In a suburb of Atlanta, two friends have been quietly making meaningful music for the last decade.  Michael Minkoff (lyricist/producer) and Phil Hodges (composer/multi-instrumentalist) team up to form the band Physick, and this last Sunday (Valentines Day), they released their 3rd career album All The Days (streaming now on Spotify).  These new songs showcase an artful response to the value of marriage… and harken back to duos like Simon & Garfunkel or Harrod & Funck.  Here’s our conversation we just had with the band this week:

UTR:  How did Physick form as a band?

Phil: Michael and I basically grew up together, attending the same church and graduating in the same ultra-small class of six from our church’s private school. We lost touch after high school, but reconnected in 2009 or so, after we had both been married a few years.

Michael: I had always been intimidated by Phil in high school because he was the guy flawlessly churning through Bach on a classical while the rest of us were hacking away on Smells Like Teen Spirit. Years after graduation, our wives were dancing at some club in Atlanta, so, naturally, we were sitting outside the club enjoying the relative quiet. Phil told me he had written dozens of songs, but hadn’t recorded anything and wasn’t playing with anyone. So I sheepishly asked if he might want to record them with me. And he nonchalantly agreed to try.

Phil:  So I showed Michael some songs I had written on piano and guitar, and he helped me understand in the nicest way possible how the lyrics I had come up with were not good. I was writing these vague, almost completely random words that may have sounded good with the melodies I had come up with, but they didn’t really mean anything. His approach to writing lyrics was and is much more deliberate. We decided that I could focus on writing music, and he could focus on writing lyrics.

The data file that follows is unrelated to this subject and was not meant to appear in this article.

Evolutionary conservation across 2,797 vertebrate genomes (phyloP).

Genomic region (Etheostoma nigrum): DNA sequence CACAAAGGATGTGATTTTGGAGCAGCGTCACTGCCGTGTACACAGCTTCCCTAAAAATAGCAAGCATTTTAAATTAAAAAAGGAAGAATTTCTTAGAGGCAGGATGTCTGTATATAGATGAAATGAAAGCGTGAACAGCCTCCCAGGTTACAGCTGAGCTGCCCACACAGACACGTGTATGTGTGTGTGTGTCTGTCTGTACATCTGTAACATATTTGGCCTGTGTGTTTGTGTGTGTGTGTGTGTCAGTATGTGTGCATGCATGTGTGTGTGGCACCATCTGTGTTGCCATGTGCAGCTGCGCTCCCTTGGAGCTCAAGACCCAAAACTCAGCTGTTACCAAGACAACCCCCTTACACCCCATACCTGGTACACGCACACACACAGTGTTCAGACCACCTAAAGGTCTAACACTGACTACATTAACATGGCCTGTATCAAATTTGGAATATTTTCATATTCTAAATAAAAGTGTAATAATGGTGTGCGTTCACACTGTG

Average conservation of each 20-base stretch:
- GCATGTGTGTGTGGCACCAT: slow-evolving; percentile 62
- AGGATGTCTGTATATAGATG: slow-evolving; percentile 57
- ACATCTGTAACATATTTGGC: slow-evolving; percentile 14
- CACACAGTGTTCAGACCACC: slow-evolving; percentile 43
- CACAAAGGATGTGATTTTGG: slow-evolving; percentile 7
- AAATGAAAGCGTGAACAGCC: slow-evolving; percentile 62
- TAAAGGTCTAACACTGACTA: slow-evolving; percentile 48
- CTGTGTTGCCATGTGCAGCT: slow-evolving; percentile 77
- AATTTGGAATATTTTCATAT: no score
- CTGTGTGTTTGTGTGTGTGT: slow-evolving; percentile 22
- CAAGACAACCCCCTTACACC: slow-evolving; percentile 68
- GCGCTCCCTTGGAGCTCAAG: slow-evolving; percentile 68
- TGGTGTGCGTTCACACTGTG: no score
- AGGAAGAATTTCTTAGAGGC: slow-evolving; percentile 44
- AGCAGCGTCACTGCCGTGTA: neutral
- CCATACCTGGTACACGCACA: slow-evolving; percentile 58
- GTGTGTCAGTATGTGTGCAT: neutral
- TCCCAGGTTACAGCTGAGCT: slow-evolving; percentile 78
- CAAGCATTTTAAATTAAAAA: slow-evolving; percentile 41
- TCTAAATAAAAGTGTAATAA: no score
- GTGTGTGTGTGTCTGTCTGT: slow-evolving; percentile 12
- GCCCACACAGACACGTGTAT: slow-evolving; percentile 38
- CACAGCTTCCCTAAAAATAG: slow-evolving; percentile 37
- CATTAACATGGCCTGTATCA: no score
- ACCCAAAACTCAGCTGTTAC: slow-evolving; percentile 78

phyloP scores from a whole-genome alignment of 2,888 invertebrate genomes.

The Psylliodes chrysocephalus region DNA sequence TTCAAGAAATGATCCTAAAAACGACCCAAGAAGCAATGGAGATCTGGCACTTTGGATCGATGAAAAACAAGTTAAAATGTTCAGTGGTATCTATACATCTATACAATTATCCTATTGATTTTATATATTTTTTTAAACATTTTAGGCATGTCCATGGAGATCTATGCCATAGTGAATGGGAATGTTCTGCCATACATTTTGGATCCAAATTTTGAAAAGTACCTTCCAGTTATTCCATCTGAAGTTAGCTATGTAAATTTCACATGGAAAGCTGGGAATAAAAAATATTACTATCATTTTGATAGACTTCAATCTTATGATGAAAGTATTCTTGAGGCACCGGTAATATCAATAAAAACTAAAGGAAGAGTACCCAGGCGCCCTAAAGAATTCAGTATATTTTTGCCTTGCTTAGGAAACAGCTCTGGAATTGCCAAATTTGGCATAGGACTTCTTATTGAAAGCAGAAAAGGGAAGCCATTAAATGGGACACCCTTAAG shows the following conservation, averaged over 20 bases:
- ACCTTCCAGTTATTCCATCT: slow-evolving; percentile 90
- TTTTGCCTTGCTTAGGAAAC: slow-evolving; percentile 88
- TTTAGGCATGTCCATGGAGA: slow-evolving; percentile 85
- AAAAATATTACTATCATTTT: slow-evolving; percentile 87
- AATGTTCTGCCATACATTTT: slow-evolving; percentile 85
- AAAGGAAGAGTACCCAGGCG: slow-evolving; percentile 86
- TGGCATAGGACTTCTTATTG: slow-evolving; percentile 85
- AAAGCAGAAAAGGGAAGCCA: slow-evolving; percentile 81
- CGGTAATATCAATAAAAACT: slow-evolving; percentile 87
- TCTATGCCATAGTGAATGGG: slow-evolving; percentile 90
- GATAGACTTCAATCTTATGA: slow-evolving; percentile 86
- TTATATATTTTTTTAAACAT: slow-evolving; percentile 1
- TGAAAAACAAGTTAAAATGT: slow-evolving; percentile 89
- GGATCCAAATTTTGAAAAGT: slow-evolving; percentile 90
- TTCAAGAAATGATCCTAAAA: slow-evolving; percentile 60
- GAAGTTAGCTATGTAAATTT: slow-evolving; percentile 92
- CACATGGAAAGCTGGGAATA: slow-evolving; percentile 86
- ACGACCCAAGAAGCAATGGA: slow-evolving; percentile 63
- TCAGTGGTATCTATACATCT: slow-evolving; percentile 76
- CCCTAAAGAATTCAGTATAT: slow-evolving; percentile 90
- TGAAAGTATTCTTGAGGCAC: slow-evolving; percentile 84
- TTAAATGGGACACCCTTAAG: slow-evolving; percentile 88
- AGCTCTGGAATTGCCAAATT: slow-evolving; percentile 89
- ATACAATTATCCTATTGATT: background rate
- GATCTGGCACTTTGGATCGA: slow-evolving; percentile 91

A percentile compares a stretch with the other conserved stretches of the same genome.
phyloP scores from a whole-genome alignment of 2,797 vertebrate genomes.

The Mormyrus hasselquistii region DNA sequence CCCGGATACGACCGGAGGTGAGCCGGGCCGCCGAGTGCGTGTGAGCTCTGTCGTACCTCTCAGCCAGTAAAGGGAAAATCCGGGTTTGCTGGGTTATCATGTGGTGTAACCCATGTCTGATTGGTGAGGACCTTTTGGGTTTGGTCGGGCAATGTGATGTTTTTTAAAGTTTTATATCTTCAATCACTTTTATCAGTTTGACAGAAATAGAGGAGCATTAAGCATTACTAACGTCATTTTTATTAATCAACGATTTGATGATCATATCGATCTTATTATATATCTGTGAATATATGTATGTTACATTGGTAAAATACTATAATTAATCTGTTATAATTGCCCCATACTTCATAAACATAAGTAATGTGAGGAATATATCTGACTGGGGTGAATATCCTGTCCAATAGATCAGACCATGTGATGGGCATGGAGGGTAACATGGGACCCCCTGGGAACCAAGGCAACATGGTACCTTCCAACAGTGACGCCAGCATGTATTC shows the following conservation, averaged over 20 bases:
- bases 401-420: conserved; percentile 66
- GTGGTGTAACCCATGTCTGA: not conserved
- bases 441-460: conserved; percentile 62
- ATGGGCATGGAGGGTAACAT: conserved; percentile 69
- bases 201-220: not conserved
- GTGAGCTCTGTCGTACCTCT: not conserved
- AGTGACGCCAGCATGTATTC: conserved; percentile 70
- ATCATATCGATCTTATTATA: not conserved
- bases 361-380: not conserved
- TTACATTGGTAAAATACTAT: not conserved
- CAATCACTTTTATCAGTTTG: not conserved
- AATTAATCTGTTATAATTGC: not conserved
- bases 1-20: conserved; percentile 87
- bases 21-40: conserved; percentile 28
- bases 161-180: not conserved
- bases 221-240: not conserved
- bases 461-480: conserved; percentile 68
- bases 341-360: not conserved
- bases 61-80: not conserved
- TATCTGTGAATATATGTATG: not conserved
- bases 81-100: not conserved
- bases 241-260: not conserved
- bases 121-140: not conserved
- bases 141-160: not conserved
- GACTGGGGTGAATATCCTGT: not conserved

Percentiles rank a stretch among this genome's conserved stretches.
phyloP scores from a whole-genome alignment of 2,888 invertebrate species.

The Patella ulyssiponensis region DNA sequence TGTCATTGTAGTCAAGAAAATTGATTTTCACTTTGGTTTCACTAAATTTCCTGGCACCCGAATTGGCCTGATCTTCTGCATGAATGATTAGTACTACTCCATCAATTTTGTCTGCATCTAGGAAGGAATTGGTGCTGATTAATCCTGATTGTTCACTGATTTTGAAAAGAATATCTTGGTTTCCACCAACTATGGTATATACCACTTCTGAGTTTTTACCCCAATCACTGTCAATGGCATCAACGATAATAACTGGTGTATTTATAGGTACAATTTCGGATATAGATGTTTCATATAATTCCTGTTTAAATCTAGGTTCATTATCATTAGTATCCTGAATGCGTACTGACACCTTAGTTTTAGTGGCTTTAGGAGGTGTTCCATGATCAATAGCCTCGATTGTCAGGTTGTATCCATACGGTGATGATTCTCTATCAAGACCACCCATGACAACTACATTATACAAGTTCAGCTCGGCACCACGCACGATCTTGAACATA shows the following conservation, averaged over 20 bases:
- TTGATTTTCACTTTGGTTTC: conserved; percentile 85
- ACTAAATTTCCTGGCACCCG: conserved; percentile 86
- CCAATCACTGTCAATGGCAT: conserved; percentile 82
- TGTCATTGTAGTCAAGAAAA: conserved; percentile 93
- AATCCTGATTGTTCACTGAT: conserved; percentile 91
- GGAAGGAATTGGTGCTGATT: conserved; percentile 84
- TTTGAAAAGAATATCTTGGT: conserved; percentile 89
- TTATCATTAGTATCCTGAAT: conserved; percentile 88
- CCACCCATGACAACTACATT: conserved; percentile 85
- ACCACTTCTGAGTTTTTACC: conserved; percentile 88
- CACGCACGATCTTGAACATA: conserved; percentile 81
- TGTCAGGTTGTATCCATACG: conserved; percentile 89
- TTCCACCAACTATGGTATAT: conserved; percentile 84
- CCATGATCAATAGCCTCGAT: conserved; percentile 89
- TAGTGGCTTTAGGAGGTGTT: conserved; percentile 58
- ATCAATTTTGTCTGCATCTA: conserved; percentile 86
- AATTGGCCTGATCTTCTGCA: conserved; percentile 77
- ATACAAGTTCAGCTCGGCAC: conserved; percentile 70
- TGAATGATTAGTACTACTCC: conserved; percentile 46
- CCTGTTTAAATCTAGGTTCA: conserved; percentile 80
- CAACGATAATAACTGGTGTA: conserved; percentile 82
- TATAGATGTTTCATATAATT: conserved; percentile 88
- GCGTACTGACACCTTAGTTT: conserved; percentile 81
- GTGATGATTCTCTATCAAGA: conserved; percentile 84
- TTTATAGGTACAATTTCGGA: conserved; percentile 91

Michael: And we’ve been doing that for more than ten years now.

UTR:  It seems like your art would appeal to those inside and outside of the Church. Is that an intentional goal?

Phil: I would say so. From the get-go, we did not want to associate ourselves with “CCM.” We both wanted to pursue excellence in our own capacities as songwriters, which meant staying away from musical and lyrical clichés.

Michael: I think art is just good or bad, whether by Christians or non-Christians. Certainly, artists will answer for their work before Jesus, and Phil and I take that very seriously. But a lot of what we will answer for is whether we’ve made good on the gifts God gave us and not settled for mediocrity. 

UTR:  Your new album All The Days has arrived! What are some of the themes that thread through the project?

Phil: Michael is the project visionary and lyricist, so he would give a better answer than I could. But the main theme is that of long-lasting love and the emotional ups and downs associated with it.